"Henu" - A general, flexible tarthan word of praise. Literally translated as "Praise", but is often used as a general affirmative or compliment when someone does something right or cool. Also used as a powerful rallying cry by the Tarthan Military.   "Bakhm" - A unique Tarthan compliment that roughly translates as "Slave", but which more accurately means "Laborer". A compliment similar to calling someone an honored veteran, or more generally 'one whose suffering has brought prosperity". An honorific attached before the names of those you wish to pay deferential respect to, and show respect for their years of labor, service, and/or sacrifice.   "Weathered" - A compliment used to refer to one's ruggedness or perceived life experience. A compliment to one's skill, rugged appearance, and also potentially the weathered, leathery look of one's skin from years in the harsh desert sun.   "Amenheran" - A compliment that has only recently entered the Tarthan lexicon, that has colloquially come to mean "Like Amenmeses". A paragon of Tarthan Virtues, an all around good person, and one who you recognize as having others' best interests at heart. Though an extremely flattering compliment, Amenmeses himself is said to dislike it, calling it 'idolatry'.   "Treasure" - One of the highest, most honored compliments a Tarthan can give. Can be used to refer to beauty, personality, or everything about a person - and indicates great, immense respect, love, and/or admiration.   "Rugman" - A compliment that traces its roots back before the rise of Amenmeses, to when times were extraordinarily tough and resources were scarce. Refers to one who is extremely giving, generous, kind, and caring - someone who is willing to give others everything if they think them in need. Refers to the old 'rugmen' who would set up rugs and 'shops' in a town square, giving away what little excess they had for free to help their communities endure the ancient famines that once ripped through Tarthus.  


  "El Kalb" - A Tarthan insult translating as "Of dog" - the go-to insult that's somewhat equivalent of calling someone a "Bitch". Insinuates one descends from a dog or that their mother or father were naught but dogs. A serious insult when spoken to those one doesn't know, and can get one punched.   "Water-Spewer" - A Tarthan insult used to refer to someone who is wasteful in one way or another, or a general waste of space. Also can mean one who lies excessively.   "Seasonal" - A Tarthan insult used to call someone wishy-washy, or to otherwise indicate one who does not commit to things. One who comes and goes as the whims and seasons change - one who cannot be relied on.   "Yousseffi" - A Tarthan insult used to call someone naive, foolish, and the like. A tarthan name that has come to be an insult after an ancient children's fable of "Youssef of Amari", in which a Tarthan warrior named Youssef beds a desert Lamia, believing her promise of sparing his village an attack if he was to do so, only to be taken prisoner and made to watch as the Lamia led a monster attack on his village now that he, the watchman, was away.   "Dirt" - A massive tarthan insult. Insinuates one is similar to dirt(Not sand), and thus not worthy or incapable of being buried on Tarthan Soil(And thus being denied entrance into the afterlife). The harshest way to call someone scum, trash, etc - will absolutely provoke violence. Quite literally, suggests one is anathema to the entire Tarthan way of life. Sometimes used to refer to foreigners, though still considered rude.   "Sandsailor" - A Tarthan insult used to refer to those who are extremely individualistic and independent(Qualities seen as undesirable in Tarthus), typically to the extent they leave their families and villages behind, often pursing 'adventure' or 'heroics'.   "Skull-smasher" - A more lighthearted Tarthan insult used to refer to foreigners and those they perceive as being unneccesarily afraid of Necromancy. Insinuates one is too superstitious and afraid, but is not too rude and often used in a joking way to persuade others to "man up".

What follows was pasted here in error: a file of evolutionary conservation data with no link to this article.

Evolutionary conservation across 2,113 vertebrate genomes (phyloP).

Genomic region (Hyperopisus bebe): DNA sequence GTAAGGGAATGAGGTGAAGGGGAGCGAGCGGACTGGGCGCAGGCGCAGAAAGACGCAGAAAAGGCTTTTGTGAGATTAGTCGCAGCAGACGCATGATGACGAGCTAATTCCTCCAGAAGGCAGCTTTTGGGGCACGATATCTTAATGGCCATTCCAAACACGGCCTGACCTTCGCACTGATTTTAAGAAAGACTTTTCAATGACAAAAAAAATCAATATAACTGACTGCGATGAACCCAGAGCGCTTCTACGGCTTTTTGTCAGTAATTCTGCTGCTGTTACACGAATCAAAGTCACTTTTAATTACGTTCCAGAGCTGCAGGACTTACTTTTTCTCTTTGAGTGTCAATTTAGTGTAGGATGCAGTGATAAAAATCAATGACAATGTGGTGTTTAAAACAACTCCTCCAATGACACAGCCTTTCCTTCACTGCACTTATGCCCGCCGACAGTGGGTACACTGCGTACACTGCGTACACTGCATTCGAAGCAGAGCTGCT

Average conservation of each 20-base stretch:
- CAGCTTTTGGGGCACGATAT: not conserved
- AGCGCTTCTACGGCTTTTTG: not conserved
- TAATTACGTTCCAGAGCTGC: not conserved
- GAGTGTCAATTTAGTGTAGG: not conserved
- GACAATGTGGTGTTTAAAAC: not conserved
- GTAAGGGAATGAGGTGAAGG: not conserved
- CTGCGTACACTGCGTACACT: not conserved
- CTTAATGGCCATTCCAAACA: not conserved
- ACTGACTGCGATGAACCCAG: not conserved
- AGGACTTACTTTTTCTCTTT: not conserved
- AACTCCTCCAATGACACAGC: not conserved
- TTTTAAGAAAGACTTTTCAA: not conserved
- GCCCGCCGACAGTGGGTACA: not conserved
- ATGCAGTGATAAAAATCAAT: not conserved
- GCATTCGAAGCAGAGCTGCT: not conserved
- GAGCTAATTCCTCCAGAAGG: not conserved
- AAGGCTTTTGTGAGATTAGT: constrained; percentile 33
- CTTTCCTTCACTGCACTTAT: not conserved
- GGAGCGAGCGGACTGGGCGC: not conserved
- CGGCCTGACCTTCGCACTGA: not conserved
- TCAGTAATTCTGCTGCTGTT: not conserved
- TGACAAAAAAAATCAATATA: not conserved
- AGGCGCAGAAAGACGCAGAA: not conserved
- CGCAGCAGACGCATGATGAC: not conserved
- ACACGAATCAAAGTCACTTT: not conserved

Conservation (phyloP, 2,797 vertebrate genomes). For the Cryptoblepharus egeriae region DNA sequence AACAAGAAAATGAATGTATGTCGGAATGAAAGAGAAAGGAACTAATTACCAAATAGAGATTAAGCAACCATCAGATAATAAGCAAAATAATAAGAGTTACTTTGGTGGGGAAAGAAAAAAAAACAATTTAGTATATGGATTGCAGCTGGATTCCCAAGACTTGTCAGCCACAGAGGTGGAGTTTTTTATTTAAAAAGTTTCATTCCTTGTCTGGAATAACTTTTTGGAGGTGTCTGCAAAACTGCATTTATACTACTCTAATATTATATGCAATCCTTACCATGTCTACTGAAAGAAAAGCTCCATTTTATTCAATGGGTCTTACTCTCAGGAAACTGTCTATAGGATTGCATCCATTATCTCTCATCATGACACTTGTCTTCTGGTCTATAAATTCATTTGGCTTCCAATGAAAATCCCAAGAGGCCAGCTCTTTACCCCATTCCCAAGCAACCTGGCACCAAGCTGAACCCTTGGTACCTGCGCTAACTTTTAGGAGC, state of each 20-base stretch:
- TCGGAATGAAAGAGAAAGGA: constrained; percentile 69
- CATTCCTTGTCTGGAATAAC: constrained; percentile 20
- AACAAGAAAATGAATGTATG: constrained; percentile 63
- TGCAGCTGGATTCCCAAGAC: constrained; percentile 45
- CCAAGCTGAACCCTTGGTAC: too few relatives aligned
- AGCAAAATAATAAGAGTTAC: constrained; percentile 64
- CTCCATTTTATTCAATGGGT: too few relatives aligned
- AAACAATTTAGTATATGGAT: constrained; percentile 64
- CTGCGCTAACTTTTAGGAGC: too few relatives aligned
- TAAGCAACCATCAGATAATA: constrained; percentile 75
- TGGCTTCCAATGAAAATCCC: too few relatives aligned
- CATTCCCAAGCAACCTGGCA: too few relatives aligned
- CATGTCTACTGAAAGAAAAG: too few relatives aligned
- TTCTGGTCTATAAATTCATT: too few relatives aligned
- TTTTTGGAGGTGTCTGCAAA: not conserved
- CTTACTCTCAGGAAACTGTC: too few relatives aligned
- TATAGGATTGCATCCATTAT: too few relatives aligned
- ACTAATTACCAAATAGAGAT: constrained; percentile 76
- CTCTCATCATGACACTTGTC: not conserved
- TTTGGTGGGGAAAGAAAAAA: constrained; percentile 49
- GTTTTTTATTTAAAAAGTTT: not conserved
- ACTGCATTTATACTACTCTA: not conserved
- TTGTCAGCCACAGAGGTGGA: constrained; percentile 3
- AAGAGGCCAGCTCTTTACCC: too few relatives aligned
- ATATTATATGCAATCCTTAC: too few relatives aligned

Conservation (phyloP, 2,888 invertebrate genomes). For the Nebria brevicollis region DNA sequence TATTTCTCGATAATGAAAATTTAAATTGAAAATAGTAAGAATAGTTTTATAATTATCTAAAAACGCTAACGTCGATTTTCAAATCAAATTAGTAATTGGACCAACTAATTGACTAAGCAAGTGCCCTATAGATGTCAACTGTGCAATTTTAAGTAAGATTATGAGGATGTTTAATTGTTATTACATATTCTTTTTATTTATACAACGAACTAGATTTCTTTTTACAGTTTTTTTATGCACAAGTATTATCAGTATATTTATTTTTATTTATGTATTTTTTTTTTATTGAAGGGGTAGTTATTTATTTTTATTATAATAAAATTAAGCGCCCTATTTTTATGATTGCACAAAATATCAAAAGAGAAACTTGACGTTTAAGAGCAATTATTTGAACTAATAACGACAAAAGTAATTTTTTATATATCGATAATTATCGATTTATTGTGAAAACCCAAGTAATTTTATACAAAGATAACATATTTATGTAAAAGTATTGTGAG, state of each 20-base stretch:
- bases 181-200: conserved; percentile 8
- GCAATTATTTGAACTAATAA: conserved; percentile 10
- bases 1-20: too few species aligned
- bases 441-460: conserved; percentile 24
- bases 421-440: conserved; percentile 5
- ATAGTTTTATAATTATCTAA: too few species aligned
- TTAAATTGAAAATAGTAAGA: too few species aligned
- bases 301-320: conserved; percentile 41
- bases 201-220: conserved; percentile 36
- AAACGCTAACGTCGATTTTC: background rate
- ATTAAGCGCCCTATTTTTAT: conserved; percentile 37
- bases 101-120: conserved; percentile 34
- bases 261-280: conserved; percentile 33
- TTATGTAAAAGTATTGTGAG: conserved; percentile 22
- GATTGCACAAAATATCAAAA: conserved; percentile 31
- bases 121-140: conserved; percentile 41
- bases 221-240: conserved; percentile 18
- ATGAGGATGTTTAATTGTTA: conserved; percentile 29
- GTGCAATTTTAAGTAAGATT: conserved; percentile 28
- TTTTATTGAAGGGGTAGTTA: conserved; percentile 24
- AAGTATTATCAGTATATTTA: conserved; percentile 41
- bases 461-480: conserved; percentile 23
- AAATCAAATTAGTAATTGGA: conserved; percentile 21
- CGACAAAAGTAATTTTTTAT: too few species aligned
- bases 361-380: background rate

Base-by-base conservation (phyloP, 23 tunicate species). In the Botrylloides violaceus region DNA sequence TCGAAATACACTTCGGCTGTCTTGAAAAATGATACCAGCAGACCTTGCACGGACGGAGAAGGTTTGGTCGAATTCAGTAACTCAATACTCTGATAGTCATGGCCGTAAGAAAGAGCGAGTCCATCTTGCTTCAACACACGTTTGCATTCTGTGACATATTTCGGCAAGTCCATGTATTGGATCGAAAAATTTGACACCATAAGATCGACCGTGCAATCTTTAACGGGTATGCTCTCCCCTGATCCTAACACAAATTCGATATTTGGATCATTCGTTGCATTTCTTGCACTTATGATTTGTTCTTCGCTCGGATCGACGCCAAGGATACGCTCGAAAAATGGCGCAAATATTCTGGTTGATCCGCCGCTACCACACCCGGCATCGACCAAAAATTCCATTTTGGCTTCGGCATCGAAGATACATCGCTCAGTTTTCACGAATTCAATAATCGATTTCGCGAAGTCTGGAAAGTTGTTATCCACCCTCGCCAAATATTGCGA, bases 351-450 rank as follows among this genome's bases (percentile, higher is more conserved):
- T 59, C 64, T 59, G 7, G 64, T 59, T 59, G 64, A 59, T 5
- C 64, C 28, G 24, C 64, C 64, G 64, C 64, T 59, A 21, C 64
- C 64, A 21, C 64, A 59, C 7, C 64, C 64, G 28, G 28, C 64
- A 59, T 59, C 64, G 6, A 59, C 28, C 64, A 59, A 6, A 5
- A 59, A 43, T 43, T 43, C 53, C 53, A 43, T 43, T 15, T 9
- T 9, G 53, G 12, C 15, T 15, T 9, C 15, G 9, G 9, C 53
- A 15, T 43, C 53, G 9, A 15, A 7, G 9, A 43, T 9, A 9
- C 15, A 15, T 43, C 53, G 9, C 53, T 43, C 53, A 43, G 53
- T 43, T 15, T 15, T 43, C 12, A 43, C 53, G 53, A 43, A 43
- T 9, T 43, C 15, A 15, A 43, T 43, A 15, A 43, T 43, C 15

Turns of Phrase:

  "He's/Its all nek and nek" - A cheeky play on the foreign phrase 'Neck and Neck'. Used to refer to someone who is excessively horny, degenerate, or who cares only about sex. Can also be used to refer to a situation that's ridiculous, lewd, or otherwise unbelievable in some way.   "Em Hotep" - A common Tarthan phrase used in greeting and parting. Roughly translates to "In Peace". Wishes one not only peace, but also happiness.   "May you rot in soil far afield" - A Tarthan curse wishing eternal oblivion and refusal into the afterlife onto another.   "Well, Taoan it is not" - A phrase used to mean "Things could always be worse". Stems from a deep seated cultural distrust and dislike of The Gāngtao Migrant Fleet, whom the Tarthans see as too anarchic, chaotic, and free-spirited. Also used to refer to an item that is poorly-made or ramshackle.   "A head in sand cannot find gold" - A tarthan phrase that roughly means one is too close to a situation to see it fairly, or alternatively "One will never find what they do not look for".   "As the silver in the Suncradle" - A tarthan phrase used to refer to something impossible, nonexistent, ridiculous, or otherwise silly and nonsensical.